The apocalyptic vision continued while Peter was still speaking with Jesus. For, “suddenly a bright cloud overshadowed them, and from the cloud a voice said, ‘This is my Son, the Beloved; with him I am well pleased; listen to him!’” There are phenomena that need exploration: the face of Jesus that shone like the sun; the dazzling white garments; the bright cloud. One may indeed inquire how it is possible for a “bright cloud” to “overshadow” anyone. I interpret the bright cloud as the encompassing light that emanated from the face of Jesus. In Exodus 40:34-38, the glory of the Lord settled upon the tabernacle as a cloud. In the same way, the “bright cloud” settled upon the six persons on the mountain of Transfiguration. In this apocalyptic vision, it is the glory of the Lord that descends upon and envelops them. In the intensity of its radiance they could see nothing. The Apostle Paul had a similar vision, recorded in Acts 9:1-9, in which he was blinded by a bright light, and remained blinded for three days. John the apocalyptist also had a similar vision, Revelation 1:9-20. In all three events, those who were caught up in the vision fell to the ground in fear. In all, temporary blindness was followed by hearing the voice of the divine. It was as if their sense of sight having been blessed by the vision, must now give way to their sense of hearing. In the early part of the vision they could hear nothing. Now, the glory of the Lord speaks from the cloud. “This is my Son, the Beloved.” In Matt. 3:17, the same words were uttered by “a voice from heaven” at the baptism of Jesus. The voice does not issue a call to mission to Jesus. It is addressed to the disciples. It is the divine affirmation of itself. The divine, which has entered fully into human history, announces that it has arrived, bearing a message, therefore, “Listen to him!” The Transfiguration of Jesus is at the same time the proclamation of Jesus. Transfiguration is proclamation.

The messenger is the message. This is something completely new upon the earth. And the message is freedom. Jesus is joined by two ancient prophets who had a message of freedom for their times. Jesus has a message of freedom for his time. The disciples are temporarily lifted from the earth and taken up into the vision. They see and participate in the ineffable momentarily. They cannot endure the presence of the divine for long. They fell to the ground in fear, but not until after they had heard the message. They had already heard from the lips of Peter, six days earlier, that Jesus is the Son of the living God. This did not cause them to fall to the ground in fear. But here on the mountain what they heard was something completely different. The divine had broken into the human dimension and had spoken directly to them. The word of God is nothing other than the divine itself. These disciples had an encounter with the divine itself, and they knew from their religious history that to encounter the divine face to face is sure and certain death. This was the true cause of their fear. How long they were in that condition is not known. What transpired between Jesus, Moses and Elijah in that interval is not known. All that is stated is that Jesus came to them, touched them, and said, “Get up and do not be afraid.” His touch conveys the assurance that they are still alive and that he alone is with them on the mountain. The apocalyptic vision has come to an end. In it, Jesus and the three disciples were all transfigured, in different ways. They all descended the mountain with a message to announce to the world. They have been empowered by being in the transforming presence of the divine. They have heard the voice of the divine itself. They have become the first real listeners, the first to hear directly from the divine what the message is. “Listen to him!”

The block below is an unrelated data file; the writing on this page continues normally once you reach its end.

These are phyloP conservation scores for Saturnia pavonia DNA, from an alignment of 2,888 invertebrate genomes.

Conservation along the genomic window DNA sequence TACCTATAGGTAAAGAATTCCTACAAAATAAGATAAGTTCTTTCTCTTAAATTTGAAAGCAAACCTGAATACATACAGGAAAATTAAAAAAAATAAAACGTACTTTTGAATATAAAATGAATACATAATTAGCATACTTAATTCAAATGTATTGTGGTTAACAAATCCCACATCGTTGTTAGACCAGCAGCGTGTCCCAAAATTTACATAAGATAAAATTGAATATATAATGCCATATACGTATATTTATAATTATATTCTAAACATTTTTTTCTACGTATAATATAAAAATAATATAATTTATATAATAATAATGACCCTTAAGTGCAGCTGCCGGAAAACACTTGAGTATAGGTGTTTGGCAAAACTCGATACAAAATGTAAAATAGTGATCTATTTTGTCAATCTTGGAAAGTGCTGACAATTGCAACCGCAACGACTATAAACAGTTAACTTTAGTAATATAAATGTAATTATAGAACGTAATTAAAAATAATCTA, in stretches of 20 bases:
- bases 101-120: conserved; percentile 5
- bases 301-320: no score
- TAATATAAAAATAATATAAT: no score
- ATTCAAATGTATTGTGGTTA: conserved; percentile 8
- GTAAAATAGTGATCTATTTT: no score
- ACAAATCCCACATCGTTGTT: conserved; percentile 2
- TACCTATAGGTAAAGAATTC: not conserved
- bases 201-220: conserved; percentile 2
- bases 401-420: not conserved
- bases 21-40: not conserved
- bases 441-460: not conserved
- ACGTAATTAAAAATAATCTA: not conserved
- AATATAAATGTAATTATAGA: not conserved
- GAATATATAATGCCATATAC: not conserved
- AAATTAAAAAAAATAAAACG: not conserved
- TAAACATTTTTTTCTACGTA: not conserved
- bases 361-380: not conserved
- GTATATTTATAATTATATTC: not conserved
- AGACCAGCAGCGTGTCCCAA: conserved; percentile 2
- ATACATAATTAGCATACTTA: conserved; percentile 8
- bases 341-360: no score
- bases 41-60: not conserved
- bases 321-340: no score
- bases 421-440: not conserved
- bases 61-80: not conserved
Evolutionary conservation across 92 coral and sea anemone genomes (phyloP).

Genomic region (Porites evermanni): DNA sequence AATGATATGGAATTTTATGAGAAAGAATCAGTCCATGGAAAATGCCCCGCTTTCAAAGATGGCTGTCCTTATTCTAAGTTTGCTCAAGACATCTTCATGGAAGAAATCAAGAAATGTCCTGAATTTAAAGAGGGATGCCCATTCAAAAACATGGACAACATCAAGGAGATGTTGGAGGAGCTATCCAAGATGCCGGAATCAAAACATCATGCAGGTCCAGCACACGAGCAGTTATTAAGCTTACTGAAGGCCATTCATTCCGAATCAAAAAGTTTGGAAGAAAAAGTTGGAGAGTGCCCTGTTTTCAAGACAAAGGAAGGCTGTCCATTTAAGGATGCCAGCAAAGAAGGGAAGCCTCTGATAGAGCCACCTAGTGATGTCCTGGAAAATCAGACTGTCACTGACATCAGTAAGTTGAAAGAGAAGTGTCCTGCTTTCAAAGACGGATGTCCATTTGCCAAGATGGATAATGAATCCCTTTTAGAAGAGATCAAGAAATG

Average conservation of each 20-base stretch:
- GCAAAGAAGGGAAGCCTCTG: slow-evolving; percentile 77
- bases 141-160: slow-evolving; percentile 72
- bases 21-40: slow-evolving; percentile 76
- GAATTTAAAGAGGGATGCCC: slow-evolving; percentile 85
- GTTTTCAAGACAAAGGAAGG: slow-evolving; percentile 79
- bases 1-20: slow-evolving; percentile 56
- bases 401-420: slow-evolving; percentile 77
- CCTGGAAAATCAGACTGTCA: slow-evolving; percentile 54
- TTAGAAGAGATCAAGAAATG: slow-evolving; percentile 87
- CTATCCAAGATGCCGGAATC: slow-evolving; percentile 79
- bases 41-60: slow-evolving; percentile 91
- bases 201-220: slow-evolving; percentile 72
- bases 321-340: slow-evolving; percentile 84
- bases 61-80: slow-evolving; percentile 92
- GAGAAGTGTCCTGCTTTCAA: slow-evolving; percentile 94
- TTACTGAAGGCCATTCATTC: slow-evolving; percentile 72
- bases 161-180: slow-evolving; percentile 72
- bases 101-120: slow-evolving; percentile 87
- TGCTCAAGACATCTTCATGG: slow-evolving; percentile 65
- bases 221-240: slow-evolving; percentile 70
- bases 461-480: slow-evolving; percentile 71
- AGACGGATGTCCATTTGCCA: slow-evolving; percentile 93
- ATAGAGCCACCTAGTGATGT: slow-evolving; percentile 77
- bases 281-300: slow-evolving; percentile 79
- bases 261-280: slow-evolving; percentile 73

On the way down, Jesus ordered them, “Tell no one of the vision until after the Son of Man has been raised from the dead.” The verb for “ordered” is quite strong having the sense of to forbid a specific thing from being disclosed. After Peter’s confession at Caesarea Philippi, Jesus also warned the disciples not to announce that he was the Messiah. So far, his identity is known only to those closest to him. So also, the Transfiguration is an event that must remain undisclosed for a particular period of time, until after the resurrection. The Transfiguration reveals something specific, quite unlike the similar words used in the event of the baptism of Jesus. In the baptism, sonship was proclaimed publicly, the divine making known its presence. In the Transfiguration, Moses, Elijah and Jesus do not announce presence; what is new is that the divine announces that it is history; it has been present throughout human history but in a way that was not revealed until now. History is no longer to be determined by lawgivers and prophets, that is, by human authorities. Henceforth, history is determined solely by the divine. “This is my Son, the Beloved, with whom I am well pleased. Listen to him!” History in the hands of the Beloved is sacred history, history transformed by the love that the divine grants to the earth. By sacred history we must now understand the term “absolution.” The Transfiguration is the welcoming absolution by means of which the divine embraces creation. It is the reclaiming of earth and world. The Transfiguration is therefore a direct challenge to the historical forces, that is, to the secular and religious authorities of the times. This challenge has to be issued only when the time is right, and that day as they were descending the mountain was not the right time for it.

Only after the resurrection, when the divine discloses that life arises anew wherever human beings bring death, will be meaning of the Transfiguration be revealed. Yogi Berra is right, “The future ain’t what it used to be.”